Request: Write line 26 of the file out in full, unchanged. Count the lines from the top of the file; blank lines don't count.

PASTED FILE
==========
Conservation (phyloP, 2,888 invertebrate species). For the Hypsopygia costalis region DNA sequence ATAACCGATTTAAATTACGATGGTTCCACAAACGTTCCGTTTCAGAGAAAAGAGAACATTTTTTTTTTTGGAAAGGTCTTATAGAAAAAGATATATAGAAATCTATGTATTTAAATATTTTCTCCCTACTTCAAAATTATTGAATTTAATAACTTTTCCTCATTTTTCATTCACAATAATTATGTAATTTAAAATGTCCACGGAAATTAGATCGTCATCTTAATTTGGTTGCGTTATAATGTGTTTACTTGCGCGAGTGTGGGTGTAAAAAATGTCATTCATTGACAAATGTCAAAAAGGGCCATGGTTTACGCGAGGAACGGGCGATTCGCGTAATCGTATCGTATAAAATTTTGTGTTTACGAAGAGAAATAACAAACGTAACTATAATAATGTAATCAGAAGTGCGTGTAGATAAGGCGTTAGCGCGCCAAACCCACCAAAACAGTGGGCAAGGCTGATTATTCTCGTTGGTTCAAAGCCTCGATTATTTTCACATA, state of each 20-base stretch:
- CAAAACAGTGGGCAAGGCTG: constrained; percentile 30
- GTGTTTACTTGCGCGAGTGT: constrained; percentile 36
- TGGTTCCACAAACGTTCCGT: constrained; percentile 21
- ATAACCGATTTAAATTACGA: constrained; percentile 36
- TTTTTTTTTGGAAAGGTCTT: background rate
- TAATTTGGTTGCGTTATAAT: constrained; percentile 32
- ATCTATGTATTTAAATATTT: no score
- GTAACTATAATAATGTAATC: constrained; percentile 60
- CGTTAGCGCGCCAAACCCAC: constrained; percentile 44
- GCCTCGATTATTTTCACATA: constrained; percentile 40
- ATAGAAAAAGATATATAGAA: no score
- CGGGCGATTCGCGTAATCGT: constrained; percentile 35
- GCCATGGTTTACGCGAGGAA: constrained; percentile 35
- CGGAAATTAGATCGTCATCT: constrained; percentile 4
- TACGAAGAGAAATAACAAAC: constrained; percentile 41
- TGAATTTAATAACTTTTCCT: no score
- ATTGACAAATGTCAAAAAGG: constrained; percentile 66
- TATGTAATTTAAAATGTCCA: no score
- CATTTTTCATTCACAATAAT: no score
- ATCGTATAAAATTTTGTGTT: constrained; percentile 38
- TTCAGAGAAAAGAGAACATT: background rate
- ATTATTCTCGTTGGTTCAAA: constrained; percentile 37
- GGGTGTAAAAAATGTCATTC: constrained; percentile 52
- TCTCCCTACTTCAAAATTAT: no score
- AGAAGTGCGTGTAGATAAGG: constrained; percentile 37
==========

- AGAAGTGCGTGTAGATAAGG: constrained; percentile 37